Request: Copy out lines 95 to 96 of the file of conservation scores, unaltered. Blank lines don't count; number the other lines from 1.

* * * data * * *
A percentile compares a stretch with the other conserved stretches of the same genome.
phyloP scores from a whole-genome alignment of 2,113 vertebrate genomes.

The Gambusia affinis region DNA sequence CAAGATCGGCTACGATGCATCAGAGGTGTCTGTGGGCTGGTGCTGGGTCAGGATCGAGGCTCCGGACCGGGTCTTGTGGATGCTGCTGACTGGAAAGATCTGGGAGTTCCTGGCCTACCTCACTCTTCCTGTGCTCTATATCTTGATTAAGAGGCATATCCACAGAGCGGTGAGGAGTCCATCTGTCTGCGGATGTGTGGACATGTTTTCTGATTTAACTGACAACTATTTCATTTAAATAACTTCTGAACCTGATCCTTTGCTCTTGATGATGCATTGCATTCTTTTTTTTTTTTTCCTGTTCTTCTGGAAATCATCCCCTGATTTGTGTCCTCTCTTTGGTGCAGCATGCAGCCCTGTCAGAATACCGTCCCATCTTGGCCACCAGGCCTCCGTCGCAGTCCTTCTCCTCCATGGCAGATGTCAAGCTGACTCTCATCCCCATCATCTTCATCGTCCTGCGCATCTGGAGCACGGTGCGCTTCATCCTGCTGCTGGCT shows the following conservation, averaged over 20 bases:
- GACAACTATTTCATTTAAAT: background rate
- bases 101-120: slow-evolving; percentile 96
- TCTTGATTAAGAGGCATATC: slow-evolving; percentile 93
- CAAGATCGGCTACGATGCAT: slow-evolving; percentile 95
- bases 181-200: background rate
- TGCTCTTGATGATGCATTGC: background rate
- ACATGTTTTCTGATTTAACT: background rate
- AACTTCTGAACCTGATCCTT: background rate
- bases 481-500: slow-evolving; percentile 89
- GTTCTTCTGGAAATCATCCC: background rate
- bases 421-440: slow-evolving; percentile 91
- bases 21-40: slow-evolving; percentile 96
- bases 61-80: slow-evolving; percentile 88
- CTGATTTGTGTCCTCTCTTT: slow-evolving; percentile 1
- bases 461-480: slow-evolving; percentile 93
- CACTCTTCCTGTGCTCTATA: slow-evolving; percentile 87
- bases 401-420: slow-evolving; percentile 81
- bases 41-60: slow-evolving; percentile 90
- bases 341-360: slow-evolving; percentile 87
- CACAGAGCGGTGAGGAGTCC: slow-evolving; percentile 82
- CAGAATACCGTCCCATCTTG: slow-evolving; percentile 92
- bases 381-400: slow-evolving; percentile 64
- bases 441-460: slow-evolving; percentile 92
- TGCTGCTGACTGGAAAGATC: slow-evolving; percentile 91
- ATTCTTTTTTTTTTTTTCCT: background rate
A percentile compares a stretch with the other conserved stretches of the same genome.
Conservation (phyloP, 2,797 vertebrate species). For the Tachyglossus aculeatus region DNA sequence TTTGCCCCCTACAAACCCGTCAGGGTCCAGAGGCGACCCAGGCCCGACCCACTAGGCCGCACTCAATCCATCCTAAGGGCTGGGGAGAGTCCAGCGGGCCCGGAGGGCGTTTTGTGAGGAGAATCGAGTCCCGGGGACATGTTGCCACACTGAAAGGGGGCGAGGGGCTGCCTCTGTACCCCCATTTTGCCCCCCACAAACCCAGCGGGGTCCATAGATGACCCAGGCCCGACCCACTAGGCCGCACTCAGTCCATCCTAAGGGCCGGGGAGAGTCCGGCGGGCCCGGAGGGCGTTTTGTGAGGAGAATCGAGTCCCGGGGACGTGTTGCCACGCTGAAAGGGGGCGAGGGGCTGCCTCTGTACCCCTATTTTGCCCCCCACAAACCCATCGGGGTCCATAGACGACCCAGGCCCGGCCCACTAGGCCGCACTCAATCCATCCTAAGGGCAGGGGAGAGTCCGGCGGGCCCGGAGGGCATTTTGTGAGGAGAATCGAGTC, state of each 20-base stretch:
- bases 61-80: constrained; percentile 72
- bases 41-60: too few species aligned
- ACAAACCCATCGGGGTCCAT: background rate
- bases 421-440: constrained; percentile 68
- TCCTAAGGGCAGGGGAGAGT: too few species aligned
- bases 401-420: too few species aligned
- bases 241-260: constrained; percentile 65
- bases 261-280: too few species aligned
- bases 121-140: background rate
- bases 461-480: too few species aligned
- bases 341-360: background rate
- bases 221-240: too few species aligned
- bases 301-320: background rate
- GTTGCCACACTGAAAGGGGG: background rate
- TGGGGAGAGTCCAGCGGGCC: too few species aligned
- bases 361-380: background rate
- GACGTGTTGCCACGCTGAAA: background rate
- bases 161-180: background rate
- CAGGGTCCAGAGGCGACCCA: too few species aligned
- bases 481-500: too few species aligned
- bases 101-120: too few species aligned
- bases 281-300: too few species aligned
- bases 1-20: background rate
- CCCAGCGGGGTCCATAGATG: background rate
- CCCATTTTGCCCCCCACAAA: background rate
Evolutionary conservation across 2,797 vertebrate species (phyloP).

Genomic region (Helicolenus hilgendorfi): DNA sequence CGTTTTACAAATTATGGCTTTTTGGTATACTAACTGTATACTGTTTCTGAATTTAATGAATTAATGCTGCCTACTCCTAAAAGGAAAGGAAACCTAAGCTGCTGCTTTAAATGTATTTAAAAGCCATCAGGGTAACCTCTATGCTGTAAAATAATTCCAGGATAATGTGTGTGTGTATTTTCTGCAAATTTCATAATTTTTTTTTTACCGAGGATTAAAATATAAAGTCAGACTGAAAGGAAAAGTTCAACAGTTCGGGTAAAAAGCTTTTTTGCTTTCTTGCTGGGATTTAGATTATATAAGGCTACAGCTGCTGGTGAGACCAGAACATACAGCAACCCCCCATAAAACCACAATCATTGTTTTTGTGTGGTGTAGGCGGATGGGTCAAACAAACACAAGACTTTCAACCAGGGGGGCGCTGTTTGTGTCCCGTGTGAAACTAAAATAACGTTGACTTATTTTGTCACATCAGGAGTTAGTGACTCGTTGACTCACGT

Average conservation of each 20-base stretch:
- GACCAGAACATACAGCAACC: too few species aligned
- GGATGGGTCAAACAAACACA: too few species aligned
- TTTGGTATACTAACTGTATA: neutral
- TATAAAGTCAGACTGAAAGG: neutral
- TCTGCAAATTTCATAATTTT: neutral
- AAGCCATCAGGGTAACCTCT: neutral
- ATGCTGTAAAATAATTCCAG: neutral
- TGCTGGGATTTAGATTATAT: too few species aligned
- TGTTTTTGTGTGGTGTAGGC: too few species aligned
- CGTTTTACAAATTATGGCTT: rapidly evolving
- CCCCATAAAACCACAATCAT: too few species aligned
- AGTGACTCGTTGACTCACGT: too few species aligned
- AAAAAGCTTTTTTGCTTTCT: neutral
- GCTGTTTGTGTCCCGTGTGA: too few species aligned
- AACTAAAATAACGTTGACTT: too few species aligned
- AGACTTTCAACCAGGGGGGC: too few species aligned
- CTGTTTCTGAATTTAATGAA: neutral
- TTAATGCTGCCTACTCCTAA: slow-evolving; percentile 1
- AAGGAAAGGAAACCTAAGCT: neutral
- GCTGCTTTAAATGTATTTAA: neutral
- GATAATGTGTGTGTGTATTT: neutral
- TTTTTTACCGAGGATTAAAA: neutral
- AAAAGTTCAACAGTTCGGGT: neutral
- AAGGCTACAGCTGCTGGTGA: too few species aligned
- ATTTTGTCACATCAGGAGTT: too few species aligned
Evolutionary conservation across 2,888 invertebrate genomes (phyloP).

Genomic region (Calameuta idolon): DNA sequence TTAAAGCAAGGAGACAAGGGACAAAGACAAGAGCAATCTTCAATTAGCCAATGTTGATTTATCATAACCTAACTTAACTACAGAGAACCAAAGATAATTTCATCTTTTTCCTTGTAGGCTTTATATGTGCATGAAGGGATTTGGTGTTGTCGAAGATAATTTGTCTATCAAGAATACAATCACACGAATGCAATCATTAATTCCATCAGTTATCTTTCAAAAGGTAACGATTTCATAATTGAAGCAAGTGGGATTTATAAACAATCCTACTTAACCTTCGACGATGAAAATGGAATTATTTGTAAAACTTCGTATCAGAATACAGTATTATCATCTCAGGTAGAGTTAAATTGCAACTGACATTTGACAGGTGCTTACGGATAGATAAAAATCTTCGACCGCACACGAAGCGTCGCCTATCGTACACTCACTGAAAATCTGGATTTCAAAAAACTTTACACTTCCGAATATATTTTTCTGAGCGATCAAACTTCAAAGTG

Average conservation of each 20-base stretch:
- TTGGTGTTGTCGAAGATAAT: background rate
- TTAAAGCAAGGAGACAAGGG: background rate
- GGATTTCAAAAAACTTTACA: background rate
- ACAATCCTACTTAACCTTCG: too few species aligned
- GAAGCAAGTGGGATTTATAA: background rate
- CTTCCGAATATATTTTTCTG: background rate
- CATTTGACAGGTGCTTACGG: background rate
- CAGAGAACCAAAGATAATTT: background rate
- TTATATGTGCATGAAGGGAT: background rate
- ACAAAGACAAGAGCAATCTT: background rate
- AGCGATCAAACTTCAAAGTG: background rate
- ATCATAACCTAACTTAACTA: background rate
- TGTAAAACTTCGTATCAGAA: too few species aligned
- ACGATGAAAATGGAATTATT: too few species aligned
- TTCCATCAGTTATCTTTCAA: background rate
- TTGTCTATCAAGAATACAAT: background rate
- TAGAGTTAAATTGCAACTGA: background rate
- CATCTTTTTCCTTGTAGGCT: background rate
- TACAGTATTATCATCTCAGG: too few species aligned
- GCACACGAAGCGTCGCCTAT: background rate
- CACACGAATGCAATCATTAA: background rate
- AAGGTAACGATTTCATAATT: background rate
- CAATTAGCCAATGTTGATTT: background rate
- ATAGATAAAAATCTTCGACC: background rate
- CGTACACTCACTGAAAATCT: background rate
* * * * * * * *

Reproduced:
- TTATATGTGCATGAAGGGAT: background rate
- ACAAAGACAAGAGCAATCTT: background rate